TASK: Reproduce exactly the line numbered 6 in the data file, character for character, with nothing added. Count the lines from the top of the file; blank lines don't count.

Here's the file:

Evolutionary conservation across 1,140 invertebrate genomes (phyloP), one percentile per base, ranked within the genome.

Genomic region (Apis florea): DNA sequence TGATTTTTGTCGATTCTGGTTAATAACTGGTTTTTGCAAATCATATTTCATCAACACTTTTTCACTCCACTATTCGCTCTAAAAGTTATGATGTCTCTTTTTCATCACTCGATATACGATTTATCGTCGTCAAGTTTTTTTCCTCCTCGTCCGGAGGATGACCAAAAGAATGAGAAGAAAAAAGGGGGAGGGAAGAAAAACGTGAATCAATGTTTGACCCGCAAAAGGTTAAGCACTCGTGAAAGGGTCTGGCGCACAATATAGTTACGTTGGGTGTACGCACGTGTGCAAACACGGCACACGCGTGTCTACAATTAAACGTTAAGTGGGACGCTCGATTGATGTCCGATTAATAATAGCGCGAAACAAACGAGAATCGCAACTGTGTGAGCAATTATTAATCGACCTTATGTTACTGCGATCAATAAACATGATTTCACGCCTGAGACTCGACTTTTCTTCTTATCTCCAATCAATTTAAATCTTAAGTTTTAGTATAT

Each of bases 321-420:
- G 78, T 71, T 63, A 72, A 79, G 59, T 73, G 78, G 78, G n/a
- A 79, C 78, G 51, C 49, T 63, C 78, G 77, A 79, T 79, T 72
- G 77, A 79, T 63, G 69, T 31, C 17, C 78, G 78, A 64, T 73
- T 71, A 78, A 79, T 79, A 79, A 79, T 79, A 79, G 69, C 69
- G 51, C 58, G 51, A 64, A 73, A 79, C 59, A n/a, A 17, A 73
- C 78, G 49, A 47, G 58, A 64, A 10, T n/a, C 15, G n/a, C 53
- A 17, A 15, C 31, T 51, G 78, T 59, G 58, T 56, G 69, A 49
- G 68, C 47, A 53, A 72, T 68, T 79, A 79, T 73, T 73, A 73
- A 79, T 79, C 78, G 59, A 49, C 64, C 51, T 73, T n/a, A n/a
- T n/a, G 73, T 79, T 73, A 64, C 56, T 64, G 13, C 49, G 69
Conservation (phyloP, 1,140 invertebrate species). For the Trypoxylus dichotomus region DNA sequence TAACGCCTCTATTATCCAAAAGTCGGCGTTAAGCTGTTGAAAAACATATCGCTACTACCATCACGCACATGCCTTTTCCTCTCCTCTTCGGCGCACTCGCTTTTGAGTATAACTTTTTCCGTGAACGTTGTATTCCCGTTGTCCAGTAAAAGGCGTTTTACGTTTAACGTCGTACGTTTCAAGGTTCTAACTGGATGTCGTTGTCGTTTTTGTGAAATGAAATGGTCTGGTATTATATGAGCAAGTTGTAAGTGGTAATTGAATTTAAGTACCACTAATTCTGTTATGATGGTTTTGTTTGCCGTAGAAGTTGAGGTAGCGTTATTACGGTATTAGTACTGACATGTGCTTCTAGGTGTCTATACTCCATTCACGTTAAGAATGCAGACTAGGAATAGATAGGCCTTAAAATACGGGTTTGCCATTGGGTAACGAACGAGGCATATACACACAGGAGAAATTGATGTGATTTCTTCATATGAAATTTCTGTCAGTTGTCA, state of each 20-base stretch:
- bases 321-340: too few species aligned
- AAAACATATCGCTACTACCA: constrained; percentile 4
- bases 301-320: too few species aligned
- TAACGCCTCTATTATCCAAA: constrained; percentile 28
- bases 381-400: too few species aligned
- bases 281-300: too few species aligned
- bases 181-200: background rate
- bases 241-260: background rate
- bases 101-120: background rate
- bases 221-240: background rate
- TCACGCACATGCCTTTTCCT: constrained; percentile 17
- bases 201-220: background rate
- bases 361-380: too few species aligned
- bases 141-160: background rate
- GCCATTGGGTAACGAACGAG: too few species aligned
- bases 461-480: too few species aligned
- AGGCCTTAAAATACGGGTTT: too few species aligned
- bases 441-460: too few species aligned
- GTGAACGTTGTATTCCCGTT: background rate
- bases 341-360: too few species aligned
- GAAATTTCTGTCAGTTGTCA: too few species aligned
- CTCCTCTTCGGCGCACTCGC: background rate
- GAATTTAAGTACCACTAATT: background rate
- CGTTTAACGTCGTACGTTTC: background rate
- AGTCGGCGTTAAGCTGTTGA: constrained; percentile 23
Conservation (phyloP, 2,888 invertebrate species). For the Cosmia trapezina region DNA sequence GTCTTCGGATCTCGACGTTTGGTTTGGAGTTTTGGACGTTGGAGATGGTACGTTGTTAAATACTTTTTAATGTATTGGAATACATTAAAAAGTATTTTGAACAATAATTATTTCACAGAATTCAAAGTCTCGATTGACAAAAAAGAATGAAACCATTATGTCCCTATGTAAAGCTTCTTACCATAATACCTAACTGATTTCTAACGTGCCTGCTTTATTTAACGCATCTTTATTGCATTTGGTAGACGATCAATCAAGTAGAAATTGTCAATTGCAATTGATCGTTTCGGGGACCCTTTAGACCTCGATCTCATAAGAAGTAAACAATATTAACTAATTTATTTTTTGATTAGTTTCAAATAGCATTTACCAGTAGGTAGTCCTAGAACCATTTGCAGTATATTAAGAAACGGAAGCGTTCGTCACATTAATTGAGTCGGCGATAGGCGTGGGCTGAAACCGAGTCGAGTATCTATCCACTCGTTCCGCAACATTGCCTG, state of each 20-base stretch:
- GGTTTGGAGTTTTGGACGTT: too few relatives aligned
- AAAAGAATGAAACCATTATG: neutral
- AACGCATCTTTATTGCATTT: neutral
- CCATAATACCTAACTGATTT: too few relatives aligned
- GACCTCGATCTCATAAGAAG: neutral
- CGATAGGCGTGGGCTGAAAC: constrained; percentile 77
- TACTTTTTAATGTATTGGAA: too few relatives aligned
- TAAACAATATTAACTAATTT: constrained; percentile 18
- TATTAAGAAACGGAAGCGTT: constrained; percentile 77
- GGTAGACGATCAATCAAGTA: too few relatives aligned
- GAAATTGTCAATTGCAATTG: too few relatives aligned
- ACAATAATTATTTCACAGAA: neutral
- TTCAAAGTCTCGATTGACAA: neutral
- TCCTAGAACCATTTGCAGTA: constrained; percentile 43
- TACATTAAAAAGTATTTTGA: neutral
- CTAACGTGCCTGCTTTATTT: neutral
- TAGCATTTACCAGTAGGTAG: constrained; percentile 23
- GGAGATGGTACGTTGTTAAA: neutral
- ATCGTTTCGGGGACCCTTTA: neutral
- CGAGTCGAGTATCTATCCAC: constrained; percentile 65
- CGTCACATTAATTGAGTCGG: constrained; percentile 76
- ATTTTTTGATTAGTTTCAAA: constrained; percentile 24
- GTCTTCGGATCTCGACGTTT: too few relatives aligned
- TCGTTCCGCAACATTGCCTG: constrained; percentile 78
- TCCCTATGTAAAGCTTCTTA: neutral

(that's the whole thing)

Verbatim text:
- G 77, A 79, T 63, G 69, T 31, C 17, C 78, G 78, A 64, T 73